Being a freshman is hard. Here you are at a new school with seven new teachers, nearly 500 new classmates, and countless after-school activities and clubs. Don’t worry, I remember the feeling well. It was overwhelming and exhilarating, but mostly just really, really scary. But never fear! Here’s a handy-dandy list of 10 things to help ease the transition.
1) Upperclassmen aren’t as scary as you think they are. When 14-year-old me stepped onto Palo Alto High School campus at the beginning of my freshman year, I was overwhelmed by the huge swarm of seniors all decked out in their first day camo. Honestly, even when 17-year-old me stepped onto Paly campus just last week I was equally (if not more) overwhelmed as I had been three years prior. The moral of the story: Deep down, each of us seniors isn’t a whole lot different from an underclassman. You may think we’re older and therefore, cooler, but, honestly, we’re just as dorky and insecure as we were way back in August of 2010. Just as dorky and insecure as you feel right now at this very moment. So come say hi! Ask us for directions! We don’t bite, I promise!
2) Ditch the wheely backpacks. Maybe backpacks with wheels were all the rage back in middle school with their back-saving ease, but here at Paly they’re just a liability. With the block system your bag is rarely heavy enough to do any serious spine-compressing, so all that those wheels on your backpack are good for is getting stuck in the mud on the Quad.
3) Get Living Skills over with early. You do not want to be that second semester senior forced to rearrange your schedule to be stuck in a classroom with a bunch of sophomores while all of your senior friends are off taking a fun elective like Glassblowing.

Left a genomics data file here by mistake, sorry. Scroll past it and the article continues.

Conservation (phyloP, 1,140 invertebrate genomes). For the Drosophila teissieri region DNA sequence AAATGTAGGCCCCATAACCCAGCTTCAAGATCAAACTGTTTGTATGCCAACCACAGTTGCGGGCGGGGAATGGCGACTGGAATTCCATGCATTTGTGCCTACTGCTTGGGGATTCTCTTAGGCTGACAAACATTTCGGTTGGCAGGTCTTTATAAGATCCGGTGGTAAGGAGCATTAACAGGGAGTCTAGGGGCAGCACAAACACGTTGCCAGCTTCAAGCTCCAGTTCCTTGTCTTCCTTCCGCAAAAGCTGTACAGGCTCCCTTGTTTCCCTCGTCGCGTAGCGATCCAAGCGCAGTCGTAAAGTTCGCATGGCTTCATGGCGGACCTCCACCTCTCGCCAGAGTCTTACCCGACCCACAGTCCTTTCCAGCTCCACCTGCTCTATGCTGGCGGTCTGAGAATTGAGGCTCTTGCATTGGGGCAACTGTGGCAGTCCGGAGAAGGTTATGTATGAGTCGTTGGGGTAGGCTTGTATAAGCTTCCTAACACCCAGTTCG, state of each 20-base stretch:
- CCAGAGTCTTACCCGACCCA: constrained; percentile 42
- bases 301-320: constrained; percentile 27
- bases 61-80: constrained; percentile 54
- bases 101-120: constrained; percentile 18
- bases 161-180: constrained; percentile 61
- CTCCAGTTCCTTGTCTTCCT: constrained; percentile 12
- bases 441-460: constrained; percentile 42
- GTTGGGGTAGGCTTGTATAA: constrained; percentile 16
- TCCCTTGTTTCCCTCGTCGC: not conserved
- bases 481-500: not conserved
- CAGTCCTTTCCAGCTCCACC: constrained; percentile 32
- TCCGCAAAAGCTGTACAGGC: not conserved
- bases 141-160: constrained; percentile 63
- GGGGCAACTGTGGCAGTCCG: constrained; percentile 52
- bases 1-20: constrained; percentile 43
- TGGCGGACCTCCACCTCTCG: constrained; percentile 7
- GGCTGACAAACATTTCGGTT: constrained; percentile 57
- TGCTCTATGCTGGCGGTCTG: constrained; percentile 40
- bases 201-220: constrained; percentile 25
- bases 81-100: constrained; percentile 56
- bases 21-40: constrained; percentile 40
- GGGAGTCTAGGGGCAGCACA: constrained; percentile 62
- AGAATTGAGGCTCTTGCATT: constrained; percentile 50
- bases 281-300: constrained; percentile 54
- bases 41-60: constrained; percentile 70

4) If it looks like it may rain, bring an umbrella. Walking from class to class can get pretty wet, so rainboots are recommended, too. I’m sure you’ve all heard of Lake Paly, but just in case you haven’t, let me enlighten you. Our drainage system sucks. Last year, it rained so hard that they had to barricade the English classrooms with sandbags to keep them from flooding. Trust me on this one.
5) Get involved. Paly has a nearly infinite supply of fun after school activities to participate in, so take advantage of them! You’ll meet cool people who share your interests and, who knows, maybe by your senior year you’ll end up president of the chess club.
6) Figure out how to sneak food during class. Safe bets include chips, bread and bags of baby carrots. Think things you can stuff into your backpack at a moments notice should the teacher
walk past. Not such safe bets include burritos, messy sandwiches or anything in a thermos. Believe me, once I tried stuffing a lidless Tupperware filled with pasta into my backpack, and it didn’t end well.
7) Learn your teachers’ late homework policies. Teachers can be divided into several categories regarding homework. There are those who accept absolutely no late work, those who accept late work with a large penalty (i.e. letter grade drop per day it’s late), those who accept late work with only one or two points off, those who, should you ask ahead of time, accept late work with zero penalty, and those who don’t bother checking homework to begin with. Figure out where your teachers fall and plan accordingly.
8) Missing a class isn’t the end of the world. Take it from me. I am the queen of missing classes. Seriously, if you look at my attendance record you’ll see that last March I missed more physics classes than I attended, no exaggeration. I don’t mean to say I encourage cutting class, but missing one or two days every couple months is really nothing to worry about. Simply shoot your teachers an email explaining why you’re missing their classes, and probably 98 percent of the time they’ll tell you not to worry about it. The other 2 percent of the time they’ll tell you to come by during Tutorial to catch up. Either way, you’re golden.
9) Get to know your teachers on a more personal level. Obviously your math teacher isn’t about to become your new best friend, but it’s nice to build a relationship with him or her. It’s great to stop and talk to a teacher you had years ago in the hallway, plus you’ll be set when your junior year rolls around and you have to start thinking about asking for teacher letters of reccommendation.
10) Take Beginning Journalism your sophomore year, and then sign up to write for Voice! You won’t regret it.